Moderate Republicans fare poorly in U.S. House races
The Democratic takeover of the House could dramatically brighten prospects for Gay rights legislation, including on hate crimes and a new version of the Employment Non-Discrimination Act that also includes protections based on gender identity.
The GOP House leadership deposed by voters on Tuesday has been markedly more conservative and opposed to Gay rights legislation than their Senate counterparts. Republicans expected the resignation from leadership and even from Congress of House Speaker Dennis Hastert (R-Ill.), who has been under fire for how he responded to complaints about inappropriate contact with pages by Republican Mark Foley of Florida.
Nancy Pelosi, the San Francisco Democrat expected to be the first-ever female speaker of the House, has a strong pro-Gay record, though she has not mentioned ENDA or hate crimes as among her earliest legislative priorities.
The Democrat takeover of the House came at the expense of a number of moderate Republicans backed by both HRC and the Log Cabin Republicans. Two Connecticut incumbents — Republicans Nancy Johnson and Rob Simmons — were among the casualties, though longtime Gay rights supporter Chris Shays (R) survived a close vote.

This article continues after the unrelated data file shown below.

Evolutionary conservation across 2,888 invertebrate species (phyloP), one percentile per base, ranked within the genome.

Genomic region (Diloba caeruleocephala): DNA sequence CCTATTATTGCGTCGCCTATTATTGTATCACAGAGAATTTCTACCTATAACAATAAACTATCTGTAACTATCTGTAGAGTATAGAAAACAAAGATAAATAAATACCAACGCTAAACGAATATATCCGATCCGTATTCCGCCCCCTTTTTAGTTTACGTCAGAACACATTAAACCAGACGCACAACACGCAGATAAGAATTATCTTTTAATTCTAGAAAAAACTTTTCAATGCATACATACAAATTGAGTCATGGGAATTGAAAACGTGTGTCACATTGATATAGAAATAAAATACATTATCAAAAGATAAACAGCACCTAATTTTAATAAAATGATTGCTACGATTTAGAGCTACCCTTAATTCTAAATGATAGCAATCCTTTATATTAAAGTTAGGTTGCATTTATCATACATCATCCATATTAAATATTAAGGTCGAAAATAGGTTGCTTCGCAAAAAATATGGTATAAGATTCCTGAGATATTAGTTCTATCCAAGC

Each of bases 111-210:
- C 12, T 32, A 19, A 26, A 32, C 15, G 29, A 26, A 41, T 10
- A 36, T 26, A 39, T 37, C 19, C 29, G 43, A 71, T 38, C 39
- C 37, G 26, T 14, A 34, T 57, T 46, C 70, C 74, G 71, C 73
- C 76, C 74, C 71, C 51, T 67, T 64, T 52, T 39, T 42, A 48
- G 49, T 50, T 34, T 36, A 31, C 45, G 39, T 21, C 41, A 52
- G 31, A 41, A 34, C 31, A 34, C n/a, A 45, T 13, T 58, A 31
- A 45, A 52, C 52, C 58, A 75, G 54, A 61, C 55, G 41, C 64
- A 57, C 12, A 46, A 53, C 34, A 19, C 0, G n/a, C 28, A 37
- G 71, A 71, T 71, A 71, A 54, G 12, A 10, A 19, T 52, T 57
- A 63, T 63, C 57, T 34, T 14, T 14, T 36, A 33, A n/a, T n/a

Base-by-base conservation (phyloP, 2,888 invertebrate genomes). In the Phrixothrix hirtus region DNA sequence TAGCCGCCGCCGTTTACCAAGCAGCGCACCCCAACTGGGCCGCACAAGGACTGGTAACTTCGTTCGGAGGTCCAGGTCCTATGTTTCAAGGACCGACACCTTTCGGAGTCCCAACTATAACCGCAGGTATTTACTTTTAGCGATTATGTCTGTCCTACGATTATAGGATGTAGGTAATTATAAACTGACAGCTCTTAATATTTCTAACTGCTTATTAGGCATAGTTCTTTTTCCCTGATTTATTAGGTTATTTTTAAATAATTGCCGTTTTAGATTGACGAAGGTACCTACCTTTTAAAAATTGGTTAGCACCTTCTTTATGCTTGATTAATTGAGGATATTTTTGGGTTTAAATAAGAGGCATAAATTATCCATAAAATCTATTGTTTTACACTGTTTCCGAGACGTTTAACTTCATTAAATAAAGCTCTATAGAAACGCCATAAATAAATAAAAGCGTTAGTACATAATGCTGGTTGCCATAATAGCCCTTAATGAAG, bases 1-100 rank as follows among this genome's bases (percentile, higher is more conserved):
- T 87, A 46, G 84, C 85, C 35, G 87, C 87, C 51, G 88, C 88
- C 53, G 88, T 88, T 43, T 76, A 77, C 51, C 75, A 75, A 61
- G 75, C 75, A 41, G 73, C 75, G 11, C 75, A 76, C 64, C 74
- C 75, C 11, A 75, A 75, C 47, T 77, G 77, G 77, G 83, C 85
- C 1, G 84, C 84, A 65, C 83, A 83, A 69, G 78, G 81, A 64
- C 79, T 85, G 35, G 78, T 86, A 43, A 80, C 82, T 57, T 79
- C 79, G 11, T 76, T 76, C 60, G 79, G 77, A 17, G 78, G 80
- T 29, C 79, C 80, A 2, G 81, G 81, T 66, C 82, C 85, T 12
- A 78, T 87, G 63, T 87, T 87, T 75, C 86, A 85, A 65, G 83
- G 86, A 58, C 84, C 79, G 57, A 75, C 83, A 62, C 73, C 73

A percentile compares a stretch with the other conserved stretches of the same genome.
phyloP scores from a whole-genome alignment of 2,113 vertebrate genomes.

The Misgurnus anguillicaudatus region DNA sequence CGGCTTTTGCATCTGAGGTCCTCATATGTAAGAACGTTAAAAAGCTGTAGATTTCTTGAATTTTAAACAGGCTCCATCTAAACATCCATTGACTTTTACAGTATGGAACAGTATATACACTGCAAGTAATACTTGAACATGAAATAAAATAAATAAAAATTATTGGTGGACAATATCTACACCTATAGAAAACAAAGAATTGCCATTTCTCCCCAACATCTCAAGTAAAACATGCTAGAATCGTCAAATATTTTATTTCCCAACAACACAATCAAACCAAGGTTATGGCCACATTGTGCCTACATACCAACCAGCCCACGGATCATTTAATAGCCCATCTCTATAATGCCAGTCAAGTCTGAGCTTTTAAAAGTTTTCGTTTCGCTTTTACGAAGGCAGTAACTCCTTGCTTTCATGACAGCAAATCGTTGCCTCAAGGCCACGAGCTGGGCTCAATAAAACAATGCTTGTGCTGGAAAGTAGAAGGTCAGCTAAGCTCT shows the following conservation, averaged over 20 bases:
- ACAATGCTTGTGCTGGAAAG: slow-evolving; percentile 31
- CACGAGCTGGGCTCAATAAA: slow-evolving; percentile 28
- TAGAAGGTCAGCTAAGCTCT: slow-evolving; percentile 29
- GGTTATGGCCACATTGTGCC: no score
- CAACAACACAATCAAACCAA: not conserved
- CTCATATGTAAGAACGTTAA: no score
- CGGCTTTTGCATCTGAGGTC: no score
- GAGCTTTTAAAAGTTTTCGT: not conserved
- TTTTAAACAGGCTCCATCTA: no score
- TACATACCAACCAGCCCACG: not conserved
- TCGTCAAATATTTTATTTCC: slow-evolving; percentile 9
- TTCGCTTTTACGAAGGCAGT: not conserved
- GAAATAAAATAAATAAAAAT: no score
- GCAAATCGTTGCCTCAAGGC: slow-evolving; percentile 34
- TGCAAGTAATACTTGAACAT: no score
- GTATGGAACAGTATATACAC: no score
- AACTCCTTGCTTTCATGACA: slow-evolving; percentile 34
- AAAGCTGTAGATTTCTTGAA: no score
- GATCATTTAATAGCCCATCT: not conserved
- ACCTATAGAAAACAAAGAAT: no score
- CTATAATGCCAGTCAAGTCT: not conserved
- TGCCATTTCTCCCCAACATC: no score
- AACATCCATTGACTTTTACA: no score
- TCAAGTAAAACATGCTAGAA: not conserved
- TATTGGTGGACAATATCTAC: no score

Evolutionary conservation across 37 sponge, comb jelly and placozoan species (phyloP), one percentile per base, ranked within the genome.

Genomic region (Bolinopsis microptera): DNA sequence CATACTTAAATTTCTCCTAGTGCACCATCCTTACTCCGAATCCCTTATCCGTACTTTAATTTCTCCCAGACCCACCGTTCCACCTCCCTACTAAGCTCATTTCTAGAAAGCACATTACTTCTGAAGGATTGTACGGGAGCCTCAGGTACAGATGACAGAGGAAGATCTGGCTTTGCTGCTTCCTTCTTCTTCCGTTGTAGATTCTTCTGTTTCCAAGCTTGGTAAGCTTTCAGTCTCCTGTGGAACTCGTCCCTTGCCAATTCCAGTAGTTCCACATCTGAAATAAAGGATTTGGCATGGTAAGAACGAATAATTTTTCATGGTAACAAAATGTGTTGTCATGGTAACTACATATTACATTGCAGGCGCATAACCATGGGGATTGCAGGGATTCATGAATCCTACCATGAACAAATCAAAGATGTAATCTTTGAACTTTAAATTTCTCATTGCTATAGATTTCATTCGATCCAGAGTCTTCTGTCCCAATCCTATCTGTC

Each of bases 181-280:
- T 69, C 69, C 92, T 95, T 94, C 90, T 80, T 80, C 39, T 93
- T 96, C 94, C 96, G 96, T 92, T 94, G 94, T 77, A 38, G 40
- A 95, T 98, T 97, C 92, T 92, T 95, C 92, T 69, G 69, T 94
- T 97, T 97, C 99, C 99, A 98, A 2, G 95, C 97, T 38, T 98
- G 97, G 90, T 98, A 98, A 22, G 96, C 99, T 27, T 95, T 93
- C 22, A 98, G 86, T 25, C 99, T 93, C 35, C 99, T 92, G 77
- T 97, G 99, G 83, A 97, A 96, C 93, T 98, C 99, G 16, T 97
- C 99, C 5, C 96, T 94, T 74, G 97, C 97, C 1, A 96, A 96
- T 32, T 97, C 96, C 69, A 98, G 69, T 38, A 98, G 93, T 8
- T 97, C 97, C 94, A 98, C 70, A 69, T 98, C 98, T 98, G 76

Only two out of eight embattled Republican House members backed by Log Cabin won on Tuesday, although 11 other Republican veterans backed by the Gay GOP group won handily.
Races were too close to call in the two House districts where HRC endorsed Democrats challenging Log Cabin-backed GOP incumbents: Pennsylvania Congressman Mike Fitzpatrick (R) is trailing his Democrat Patrick Murphy, while Rep. Deborah Pryce (R-Ohio), who was caught up in the Foley scandal, has a narrow lead over her HRC-endorsed challenger.
"Foley-gate" cost Republicans the once safe seat formerly held by the disgraced Gay congressman. Voters chose Democrat Tim Mahoney over Foley, whose name remained on the ballot although his votes went to Republican Joe Negron.
Jim Kolbe, the other openly Gay House Republican, announced his retirement months before he learned he also faces investigations into whether he had inappropriate contact with congressional pages. His seat flipped to the Democratic side as well.
The two openly Gay Democrats in Congress — Barney Frank (Mass.) and Tammy Baldwin (Wis.) — easily won re-election.
Openly Gay candidates fared well in races at the state and local level. Some 67 candidates backed by the Gay & Lesbian Victory Fund won on Tuesday, including 34 elected to state legislatures. A Lesbian was also elected in a statewide race to the Oregon Supreme Court.